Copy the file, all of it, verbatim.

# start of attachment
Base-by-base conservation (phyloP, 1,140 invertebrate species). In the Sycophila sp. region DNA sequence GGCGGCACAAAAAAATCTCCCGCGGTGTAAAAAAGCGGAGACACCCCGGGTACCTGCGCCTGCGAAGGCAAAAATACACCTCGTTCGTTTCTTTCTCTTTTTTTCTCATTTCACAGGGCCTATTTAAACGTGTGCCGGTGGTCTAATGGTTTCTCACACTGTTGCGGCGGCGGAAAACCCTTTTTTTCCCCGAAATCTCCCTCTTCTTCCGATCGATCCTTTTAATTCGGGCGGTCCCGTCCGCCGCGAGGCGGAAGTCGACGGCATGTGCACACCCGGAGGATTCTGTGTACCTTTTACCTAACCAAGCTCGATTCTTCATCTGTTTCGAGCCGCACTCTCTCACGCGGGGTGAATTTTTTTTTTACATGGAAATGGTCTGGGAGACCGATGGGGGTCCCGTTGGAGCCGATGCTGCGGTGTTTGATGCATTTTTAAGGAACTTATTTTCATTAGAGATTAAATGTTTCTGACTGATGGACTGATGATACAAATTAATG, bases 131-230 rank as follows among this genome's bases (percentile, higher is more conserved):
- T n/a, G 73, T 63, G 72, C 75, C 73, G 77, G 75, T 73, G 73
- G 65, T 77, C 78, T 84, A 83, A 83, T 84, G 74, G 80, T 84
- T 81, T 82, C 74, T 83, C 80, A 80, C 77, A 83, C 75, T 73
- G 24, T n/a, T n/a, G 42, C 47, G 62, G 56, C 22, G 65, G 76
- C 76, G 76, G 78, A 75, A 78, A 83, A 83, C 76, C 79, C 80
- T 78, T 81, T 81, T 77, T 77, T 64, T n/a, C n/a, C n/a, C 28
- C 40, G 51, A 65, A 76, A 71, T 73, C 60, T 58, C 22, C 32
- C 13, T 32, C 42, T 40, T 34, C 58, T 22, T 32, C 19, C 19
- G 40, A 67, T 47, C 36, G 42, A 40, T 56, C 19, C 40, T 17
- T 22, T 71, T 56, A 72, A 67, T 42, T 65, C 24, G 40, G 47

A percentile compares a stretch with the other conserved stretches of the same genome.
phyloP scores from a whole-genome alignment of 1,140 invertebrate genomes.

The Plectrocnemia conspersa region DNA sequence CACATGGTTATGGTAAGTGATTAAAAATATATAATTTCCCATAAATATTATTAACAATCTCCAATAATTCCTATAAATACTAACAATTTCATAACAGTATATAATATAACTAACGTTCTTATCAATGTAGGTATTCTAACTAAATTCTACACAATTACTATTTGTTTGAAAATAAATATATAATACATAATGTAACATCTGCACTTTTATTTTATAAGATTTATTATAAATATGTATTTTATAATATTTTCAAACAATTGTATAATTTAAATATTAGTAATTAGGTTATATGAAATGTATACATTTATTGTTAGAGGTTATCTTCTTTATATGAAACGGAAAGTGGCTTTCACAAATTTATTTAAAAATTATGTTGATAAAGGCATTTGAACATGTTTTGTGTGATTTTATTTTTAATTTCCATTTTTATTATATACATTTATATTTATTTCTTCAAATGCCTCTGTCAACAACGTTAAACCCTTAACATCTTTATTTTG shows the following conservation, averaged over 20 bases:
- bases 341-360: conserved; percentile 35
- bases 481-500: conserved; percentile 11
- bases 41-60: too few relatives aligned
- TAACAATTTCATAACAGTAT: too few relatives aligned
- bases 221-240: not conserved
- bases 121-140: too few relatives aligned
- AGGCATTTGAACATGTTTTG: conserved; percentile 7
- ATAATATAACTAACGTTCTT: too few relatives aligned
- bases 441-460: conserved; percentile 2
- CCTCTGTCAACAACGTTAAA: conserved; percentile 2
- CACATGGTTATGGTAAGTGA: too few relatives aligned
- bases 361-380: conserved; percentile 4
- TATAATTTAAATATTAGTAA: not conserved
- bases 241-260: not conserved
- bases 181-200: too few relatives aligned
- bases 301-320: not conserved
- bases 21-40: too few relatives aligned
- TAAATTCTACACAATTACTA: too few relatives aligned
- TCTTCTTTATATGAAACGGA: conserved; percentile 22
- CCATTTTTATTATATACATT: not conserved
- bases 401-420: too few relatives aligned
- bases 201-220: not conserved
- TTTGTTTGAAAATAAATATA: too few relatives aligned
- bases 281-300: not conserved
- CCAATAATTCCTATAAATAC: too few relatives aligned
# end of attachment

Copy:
Base-by-base conservation (phyloP, 1,140 invertebrate species). In the Sycophila sp. region DNA sequence GGCGGCACAAAAAAATCTCCCGCGGTGTAAAAAAGCGGAGACACCCCGGGTACCTGCGCCTGCGAAGGCAAAAATACACCTCGTTCGTTTCTTTCTCTTTTTTTCTCATTTCACAGGGCCTATTTAAACGTGTGCCGGTGGTCTAATGGTTTCTCACACTGTTGCGGCGGCGGAAAACCCTTTTTTTCCCCGAAATCTCCCTCTTCTTCCGATCGATCCTTTTAATTCGGGCGGTCCCGTCCGCCGCGAGGCGGAAGTCGACGGCATGTGCACACCCGGAGGATTCTGTGTACCTTTTACCTAACCAAGCTCGATTCTTCATCTGTTTCGAGCCGCACTCTCTCACGCGGGGTGAATTTTTTTTTTACATGGAAATGGTCTGGGAGACCGATGGGGGTCCCGTTGGAGCCGATGCTGCGGTGTTTGATGCATTTTTAAGGAACTTATTTTCATTAGAGATTAAATGTTTCTGACTGATGGACTGATGATACAAATTAATG, bases 131-230 rank as follows among this genome's bases (percentile, higher is more conserved):
- T n/a, G 73, T 63, G 72, C 75, C 73, G 77, G 75, T 73, G 73
- G 65, T 77, C 78, T 84, A 83, A 83, T 84, G 74, G 80, T 84
- T 81, T 82, C 74, T 83, C 80, A 80, C 77, A 83, C 75, T 73
- G 24, T n/a, T n/a, G 42, C 47, G 62, G 56, C 22, G 65, G 76
- C 76, G 76, G 78, A 75, A 78, A 83, A 83, C 76, C 79, C 80
- T 78, T 81, T 81, T 77, T 77, T 64, T n/a, C n/a, C n/a, C 28
- C 40, G 51, A 65, A 76, A 71, T 73, C 60, T 58, C 22, C 32
- C 13, T 32, C 42, T 40, T 34, C 58, T 22, T 32, C 19, C 19
- G 40, A 67, T 47, C 36, G 42, A 40, T 56, C 19, C 40, T 17
- T 22, T 71, T 56, A 72, A 67, T 42, T 65, C 24, G 40, G 47

A percentile compares a stretch with the other conserved stretches of the same genome.
phyloP scores from a whole-genome alignment of 1,140 invertebrate genomes.

The Plectrocnemia conspersa region DNA sequence CACATGGTTATGGTAAGTGATTAAAAATATATAATTTCCCATAAATATTATTAACAATCTCCAATAATTCCTATAAATACTAACAATTTCATAACAGTATATAATATAACTAACGTTCTTATCAATGTAGGTATTCTAACTAAATTCTACACAATTACTATTTGTTTGAAAATAAATATATAATACATAATGTAACATCTGCACTTTTATTTTATAAGATTTATTATAAATATGTATTTTATAATATTTTCAAACAATTGTATAATTTAAATATTAGTAATTAGGTTATATGAAATGTATACATTTATTGTTAGAGGTTATCTTCTTTATATGAAACGGAAAGTGGCTTTCACAAATTTATTTAAAAATTATGTTGATAAAGGCATTTGAACATGTTTTGTGTGATTTTATTTTTAATTTCCATTTTTATTATATACATTTATATTTATTTCTTCAAATGCCTCTGTCAACAACGTTAAACCCTTAACATCTTTATTTTG shows the following conservation, averaged over 20 bases:
- bases 341-360: conserved; percentile 35
- bases 481-500: conserved; percentile 11
- bases 41-60: too few relatives aligned
- TAACAATTTCATAACAGTAT: too few relatives aligned
- bases 221-240: not conserved
- bases 121-140: too few relatives aligned
- AGGCATTTGAACATGTTTTG: conserved; percentile 7
- ATAATATAACTAACGTTCTT: too few relatives aligned
- bases 441-460: conserved; percentile 2
- CCTCTGTCAACAACGTTAAA: conserved; percentile 2
- CACATGGTTATGGTAAGTGA: too few relatives aligned
- bases 361-380: conserved; percentile 4
- TATAATTTAAATATTAGTAA: not conserved
- bases 241-260: not conserved
- bases 181-200: too few relatives aligned
- bases 301-320: not conserved
- bases 21-40: too few relatives aligned
- TAAATTCTACACAATTACTA: too few relatives aligned
- TCTTCTTTATATGAAACGGA: conserved; percentile 22
- CCATTTTTATTATATACATT: not conserved
- bases 401-420: too few relatives aligned
- bases 201-220: not conserved
- TTTGTTTGAAAATAAATATA: too few relatives aligned
- bases 281-300: not conserved
- CCAATAATTCCTATAAATAC: too few relatives aligned